American Casualty Company of Reading, Pennsylvania, Apennsylvania Corporation, Plaintiff-appellant, v. J.c.i.c., Inc., a California Corporation; Charles Leader,d/b/a J.c.i.c., Inc.; Charles Leader, D/b/a J Andc, Defendants-appellants, v. Schneider National Carriers, Inc., a Nevada Corp.;insurance Management Corp., a Kansas Corporation,defendants-appellees, 967 F.2d 583 (9th Cir. 1992)

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U.S. Court of Appeals for the Ninth Circuit - 967 F.2d 583 (9th Cir. 1992)

Submitted May 4, 1992. *Decided May 29, 1992



JCIC is a California corporation that provided long-haul trucking services to Schneider National Careers ("Schneider"). Schneider required that JCIC make workers' compensation insurance coverage available to its drivers. JCIC contacted Insurance Management Corporation ("IMC") for coverage. IMC placed JCIC's application with American Casualty Company ("American Casualty"). Although the application requested coverage in all states, coverage was excluded in Wisconsin.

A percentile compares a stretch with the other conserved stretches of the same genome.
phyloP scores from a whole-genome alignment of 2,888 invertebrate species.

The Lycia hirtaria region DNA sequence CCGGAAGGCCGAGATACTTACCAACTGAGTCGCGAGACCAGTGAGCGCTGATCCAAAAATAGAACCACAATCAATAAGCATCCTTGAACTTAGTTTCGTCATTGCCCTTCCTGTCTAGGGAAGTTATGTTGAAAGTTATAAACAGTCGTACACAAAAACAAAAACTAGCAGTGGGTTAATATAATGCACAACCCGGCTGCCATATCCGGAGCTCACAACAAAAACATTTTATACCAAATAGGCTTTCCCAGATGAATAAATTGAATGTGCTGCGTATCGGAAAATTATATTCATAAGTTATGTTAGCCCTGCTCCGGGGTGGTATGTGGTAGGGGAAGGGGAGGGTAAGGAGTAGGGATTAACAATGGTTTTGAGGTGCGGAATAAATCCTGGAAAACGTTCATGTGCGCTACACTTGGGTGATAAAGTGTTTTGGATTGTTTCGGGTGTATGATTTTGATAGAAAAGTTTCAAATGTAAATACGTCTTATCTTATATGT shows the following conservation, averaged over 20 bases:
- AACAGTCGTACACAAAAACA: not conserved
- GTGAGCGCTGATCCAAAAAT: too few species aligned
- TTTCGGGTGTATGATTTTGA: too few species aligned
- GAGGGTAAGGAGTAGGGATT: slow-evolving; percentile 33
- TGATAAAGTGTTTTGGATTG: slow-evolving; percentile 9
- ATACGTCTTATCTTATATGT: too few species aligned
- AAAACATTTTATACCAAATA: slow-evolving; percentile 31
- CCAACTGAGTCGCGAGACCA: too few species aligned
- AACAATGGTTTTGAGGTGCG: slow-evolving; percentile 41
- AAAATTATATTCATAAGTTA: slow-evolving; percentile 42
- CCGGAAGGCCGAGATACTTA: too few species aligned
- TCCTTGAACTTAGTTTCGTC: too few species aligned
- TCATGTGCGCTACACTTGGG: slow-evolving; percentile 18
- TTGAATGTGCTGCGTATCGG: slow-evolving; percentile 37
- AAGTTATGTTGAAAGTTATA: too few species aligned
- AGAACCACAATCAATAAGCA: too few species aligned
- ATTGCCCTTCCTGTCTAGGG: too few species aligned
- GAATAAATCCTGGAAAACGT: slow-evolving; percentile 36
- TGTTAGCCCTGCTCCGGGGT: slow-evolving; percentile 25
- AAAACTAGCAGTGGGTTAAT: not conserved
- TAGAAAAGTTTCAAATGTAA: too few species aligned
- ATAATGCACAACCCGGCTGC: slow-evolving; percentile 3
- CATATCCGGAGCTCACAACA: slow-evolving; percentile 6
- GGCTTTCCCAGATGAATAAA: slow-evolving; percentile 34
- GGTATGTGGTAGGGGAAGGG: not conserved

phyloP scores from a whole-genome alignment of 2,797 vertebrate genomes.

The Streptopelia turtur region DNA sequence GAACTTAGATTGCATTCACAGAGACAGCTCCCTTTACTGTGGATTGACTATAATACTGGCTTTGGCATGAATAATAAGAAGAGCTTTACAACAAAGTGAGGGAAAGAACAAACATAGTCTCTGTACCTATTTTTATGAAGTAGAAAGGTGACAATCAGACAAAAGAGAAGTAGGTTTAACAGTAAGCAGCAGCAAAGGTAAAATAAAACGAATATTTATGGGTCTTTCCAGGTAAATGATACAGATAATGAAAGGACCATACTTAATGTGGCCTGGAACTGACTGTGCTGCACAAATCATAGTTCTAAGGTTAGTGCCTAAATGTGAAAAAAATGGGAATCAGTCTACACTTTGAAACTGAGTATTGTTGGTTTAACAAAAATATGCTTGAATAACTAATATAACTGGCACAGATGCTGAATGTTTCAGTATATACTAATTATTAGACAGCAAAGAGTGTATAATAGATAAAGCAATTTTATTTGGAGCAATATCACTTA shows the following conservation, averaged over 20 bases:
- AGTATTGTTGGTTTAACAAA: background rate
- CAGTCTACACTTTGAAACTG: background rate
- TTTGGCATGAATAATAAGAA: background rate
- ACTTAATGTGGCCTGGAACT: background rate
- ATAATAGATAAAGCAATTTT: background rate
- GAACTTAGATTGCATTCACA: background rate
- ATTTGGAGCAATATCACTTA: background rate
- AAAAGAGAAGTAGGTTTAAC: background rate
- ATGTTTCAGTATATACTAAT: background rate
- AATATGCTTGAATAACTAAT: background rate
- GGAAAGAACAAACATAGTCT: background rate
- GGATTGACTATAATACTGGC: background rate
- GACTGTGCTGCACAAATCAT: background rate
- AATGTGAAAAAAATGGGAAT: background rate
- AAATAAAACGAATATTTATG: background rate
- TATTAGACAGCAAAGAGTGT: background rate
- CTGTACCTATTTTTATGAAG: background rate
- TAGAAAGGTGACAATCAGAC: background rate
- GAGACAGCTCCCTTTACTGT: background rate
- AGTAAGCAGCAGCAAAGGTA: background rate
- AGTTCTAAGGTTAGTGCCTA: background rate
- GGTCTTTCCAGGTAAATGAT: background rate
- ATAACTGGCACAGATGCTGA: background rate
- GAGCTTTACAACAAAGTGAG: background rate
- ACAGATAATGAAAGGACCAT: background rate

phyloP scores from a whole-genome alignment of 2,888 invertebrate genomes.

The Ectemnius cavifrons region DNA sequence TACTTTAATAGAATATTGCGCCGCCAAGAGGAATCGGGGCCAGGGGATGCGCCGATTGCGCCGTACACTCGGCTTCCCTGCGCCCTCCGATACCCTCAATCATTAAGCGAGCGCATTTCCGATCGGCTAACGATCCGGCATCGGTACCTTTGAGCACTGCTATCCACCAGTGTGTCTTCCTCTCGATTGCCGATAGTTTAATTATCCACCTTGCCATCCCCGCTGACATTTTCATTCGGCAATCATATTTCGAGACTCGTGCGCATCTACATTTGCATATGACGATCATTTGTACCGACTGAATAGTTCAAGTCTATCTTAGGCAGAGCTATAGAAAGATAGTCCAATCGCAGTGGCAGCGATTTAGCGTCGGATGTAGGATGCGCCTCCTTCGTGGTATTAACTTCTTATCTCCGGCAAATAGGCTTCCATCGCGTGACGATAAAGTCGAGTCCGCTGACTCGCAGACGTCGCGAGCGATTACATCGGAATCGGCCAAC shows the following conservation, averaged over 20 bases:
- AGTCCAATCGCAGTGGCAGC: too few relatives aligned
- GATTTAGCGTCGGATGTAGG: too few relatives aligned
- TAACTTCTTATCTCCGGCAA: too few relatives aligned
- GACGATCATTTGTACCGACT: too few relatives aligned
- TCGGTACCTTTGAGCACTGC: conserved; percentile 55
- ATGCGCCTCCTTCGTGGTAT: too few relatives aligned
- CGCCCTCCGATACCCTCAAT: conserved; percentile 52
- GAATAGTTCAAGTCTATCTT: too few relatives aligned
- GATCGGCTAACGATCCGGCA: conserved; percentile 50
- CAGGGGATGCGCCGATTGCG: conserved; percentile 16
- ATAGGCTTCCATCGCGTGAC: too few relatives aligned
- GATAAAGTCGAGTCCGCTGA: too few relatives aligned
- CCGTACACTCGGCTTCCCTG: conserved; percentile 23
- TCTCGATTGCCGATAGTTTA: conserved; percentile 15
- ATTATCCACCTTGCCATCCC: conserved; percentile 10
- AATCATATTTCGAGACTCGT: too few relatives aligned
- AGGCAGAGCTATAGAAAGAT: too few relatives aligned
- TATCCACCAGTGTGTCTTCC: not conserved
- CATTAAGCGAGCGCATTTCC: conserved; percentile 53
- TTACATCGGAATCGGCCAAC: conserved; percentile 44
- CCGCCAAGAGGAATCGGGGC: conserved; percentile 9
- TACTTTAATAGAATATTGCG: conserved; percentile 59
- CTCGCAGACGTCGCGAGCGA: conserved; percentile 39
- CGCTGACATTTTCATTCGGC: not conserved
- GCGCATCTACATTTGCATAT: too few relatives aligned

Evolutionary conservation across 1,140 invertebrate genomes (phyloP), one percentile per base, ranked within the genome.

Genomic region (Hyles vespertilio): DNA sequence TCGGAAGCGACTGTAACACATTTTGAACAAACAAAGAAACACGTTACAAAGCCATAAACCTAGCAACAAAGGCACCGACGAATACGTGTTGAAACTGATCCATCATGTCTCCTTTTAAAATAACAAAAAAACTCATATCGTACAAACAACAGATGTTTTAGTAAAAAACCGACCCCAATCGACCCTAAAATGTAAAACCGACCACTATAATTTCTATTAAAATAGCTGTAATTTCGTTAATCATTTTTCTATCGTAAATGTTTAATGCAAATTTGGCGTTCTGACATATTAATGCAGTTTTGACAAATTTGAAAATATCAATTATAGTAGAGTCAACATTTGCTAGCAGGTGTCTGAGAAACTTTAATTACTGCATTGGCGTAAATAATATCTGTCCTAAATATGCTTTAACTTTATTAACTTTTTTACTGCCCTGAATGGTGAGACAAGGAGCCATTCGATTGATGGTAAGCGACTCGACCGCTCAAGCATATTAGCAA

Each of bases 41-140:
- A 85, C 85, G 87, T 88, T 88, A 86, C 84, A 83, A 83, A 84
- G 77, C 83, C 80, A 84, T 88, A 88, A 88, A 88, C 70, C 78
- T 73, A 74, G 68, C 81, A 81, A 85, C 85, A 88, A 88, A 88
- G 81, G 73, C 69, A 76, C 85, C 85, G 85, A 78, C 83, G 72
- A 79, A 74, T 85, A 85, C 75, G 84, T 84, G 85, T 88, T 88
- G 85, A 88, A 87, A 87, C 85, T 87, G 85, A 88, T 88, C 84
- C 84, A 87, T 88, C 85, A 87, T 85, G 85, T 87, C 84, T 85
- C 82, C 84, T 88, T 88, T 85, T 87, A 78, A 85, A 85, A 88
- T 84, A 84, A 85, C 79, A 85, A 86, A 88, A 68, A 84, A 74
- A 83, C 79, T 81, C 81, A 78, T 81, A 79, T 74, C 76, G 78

Subsequently, two JCIC employees were injured in a trucking accident in Wisconsin. American Casualty denied the claims. The California Workers Compensation Board found that one of the injured employees was regularly employed in California, that the employee had sustained injury while in the employ of JCIC and that American Casualty provided compensation insurance coverage to JCIC. It then entered an award against American Casualty and designated American Casualty as the primary carrier with a right of contribution from the state compensation board.

After the filing of the California Workers' Compensation action, American Casualty brought an action against JCIC, Schneider and IMC in federal district court. Alleging negligent misrepresentations against Schneider and IMC, American Casualty sought declaratory judgment allocating, between the four entities, the payment of workers' compensation insurance benefits to the injured employees.

Schneider and IMC moved for summary judgment on the ground that the stipulations and rulings made in the California Workers' Compensation Board established exclusive jurisdiction in that forum. The motion was scheduled to be heard on July 24, 1989. It was rescheduled for July 31.

At the time, plaintiff and defendants were in the midst of conducting settlement negotiations. On July 28, counsel for plaintiff sent a letter to the district court stating that "this case has now been fully settled." Appellees' ER at 92. Counsel for plaintiff also indicated that he would prefer "to hopefully avoid the necessity for all parties to reconvene in Los Angeles on [July 31]." Id.